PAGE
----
There’s a popular adage that’s been the chorus of at least a few good songs, which goes like this: “Everything you know is wrong.” That’s not entirely true, obviously (I think), but there’s still a lot of truth to it.
On the one hand, we put way too much stock in our own opinions and experiences, however true they may or may not be. On the other hand—and sometimes even simultaneously—we allow ourselves to become paralyzed by our lack of knowledge, lack of wisdom, or just plain lack of confidence. And by doing so, we end up acting in a way that betrays what little real knowledge we do have.
So with all this in mind, allow me the grace to put an absolute statement out there anyway: Just about everything you know might be wrong. In fact, most of what we know is some entangled mess of right and wrong. But God is never wrong.
And now, allow me to undercut even that: Because of our own fallenness and self-deception, we often don’t even get our understanding of God’s perfect will totally right.
If all of this sounds confusing, it should.
A big part of the problem—but also, the solution—lies in the connection between our minds and our hearts. There’s a refrain in Jeremiah that captures this well—“the imagination of their own heart” (Jeremiah 9:14, et al., KJV). In fact, Jeremiah often throws in “evil” before “heart,” lest we miss the point.
So often, we believe what we want to believe because we want to believe it, as if our desire by itself—or even more often, our pride—makes it all come out right. I suspect that God is far more offended by our arrogance than by our “going off the deep end,” but both miss the mark badly. Both are about us.
So where do we turn to get it right? Facts? Nope. Facts are good, but facts aren’t always the truth. Surf between news channels reporting on the same story on any given night, and you can readily see how easily different channels bend the facts to fit “the imagination of their own heart.”
Conscience? Better, but not perfect. Our conscience testifies that something’s wrong— that we’re somehow already disconnected from God—even as it potentially points us in the right direction. But though our conscience might alert us correctly, we often do wrong things in response to what it tells us. We take short cuts. We run the other way. We do everything we can to avoid the problem we know is there. More often than not, we’re more concerned with easing our consciences than we are with trying to address the disunity in our souls that our consciences have correctly perceived.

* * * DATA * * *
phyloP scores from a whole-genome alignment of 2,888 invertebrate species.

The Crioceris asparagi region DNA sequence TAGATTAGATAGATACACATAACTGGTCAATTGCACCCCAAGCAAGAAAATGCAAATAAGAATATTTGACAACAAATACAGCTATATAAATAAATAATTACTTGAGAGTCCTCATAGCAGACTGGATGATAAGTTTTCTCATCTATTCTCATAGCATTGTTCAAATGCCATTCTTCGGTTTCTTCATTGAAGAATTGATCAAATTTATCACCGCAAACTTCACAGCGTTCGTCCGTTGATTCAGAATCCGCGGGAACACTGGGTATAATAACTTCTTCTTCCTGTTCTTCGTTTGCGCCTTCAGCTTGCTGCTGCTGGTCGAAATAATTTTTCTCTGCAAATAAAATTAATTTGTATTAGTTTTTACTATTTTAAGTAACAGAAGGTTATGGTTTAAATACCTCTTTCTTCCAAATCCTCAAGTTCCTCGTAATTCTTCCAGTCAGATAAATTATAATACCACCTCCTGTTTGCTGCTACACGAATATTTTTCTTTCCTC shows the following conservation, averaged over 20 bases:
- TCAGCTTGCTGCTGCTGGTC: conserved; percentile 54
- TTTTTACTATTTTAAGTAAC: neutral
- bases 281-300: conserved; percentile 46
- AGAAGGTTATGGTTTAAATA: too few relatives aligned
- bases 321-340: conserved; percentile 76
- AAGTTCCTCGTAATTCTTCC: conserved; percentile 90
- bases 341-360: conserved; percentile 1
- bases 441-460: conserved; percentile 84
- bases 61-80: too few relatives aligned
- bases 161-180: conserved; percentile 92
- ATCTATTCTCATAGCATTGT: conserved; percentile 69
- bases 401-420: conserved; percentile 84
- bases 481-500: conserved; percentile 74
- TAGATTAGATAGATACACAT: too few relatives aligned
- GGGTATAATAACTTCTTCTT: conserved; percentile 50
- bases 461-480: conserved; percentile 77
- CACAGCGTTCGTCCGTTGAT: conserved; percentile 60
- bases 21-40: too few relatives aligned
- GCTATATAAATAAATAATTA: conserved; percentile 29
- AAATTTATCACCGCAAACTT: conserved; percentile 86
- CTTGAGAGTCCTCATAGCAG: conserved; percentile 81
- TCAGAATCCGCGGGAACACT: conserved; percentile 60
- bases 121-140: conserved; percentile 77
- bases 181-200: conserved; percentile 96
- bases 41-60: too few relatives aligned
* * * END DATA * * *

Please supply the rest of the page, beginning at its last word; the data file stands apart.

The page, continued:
So let’s cut to the point: Our conscience tells us something’s wrong; the Spirit tells us what’s right. To receive what the Spirit’s telling us, we need to lay down our “heads”—our thought lives—before God. We need to humble ourselves enough to let God work, and to allow our convictions—or lack thereof—to be replaced by his.
True story: Romans 12:2 was my life verse even before I came to know Jesus. Here’s the King James version I first read it in more than thirty years ago: “And be not conformed to this world: but be ye transformed by the renewing of your mind, that ye may prove what is that good, and acceptable, and perfect, will of God.” There’s so much packed into that verse, and space doesn’t allow us to fully unpack it here. Maybe my own pre-Christian experience with it will help illustrate, though.
When I first read this passage as an I-believe-in-God-but-I’ll-be-anything-but-a-Christian thirty years ago, I immediately sat down and wrote an essay on the power of saying “no.” There was truth to that response—but it wasn’t the whole truth. I had locked squarely into “And be not conformed to this world,” and was on board with “but be ye transformed by the renewing of your mind,” but “that ye may prove what is that good, and acceptable, and perfect, will of God”? Who cared? I didn’t. Not yet. However, without it the little truth I genuinely knew was as good as a lie.
Our lives are no longer our own. The key to a renewed mind is the willingness to lay down our thoughts in order to learn God’s. As we let go of what’s “ours” and take hold of what we know to be God’s, our minds begin to be purified. The Spirit begins to untangle truth from untruth, the wheat from the weeds. God’s will becomes less of a mystery, even as God himself remains an ever-deepening mystery. Even when we can’t immediately see or understand where God is leading us, he honors the spirit of submission he’s given us—and our resolve to stay in submission—and leads us there anyway.
yes, if you call out for insight
and raise your voice for understanding,
if you seek it like silver
and search for it as for hidden treasures,
then you will understand the fear of the LORD
and find the knowledge of God.
For the LORD gives wisdom;
from his mouth come knowledge and understanding….
Then you will understand righteousness and justice
and equity, every good path;
for wisdom will come into your heart,
and knowledge will be pleasant to your soul (Proverbs 2:3–6, 9–10).
To know yourself better only makes you more like you. To know Jesus more is to become more like Jesus. That’s what God has desired for us since the day of creation. So lay down your head, and be transformed.
Lay It Down Today
What’s your “life passage”—or at least a passage from God’s Word that’s spoken to you recently? Take fifteen minutes now, and let it speak to you some more. Sit quietly before the Lord and simply meditate on this passage. Then close your time in prayer. Here are a few guiding questions to help you process:
- Why is God bringing this passage to my mind? Why now?
- What’s the one thing that most needs transforming in my life—that God wants me to lay down right now?
- How can I invite God deeper into that part of my life and let him work?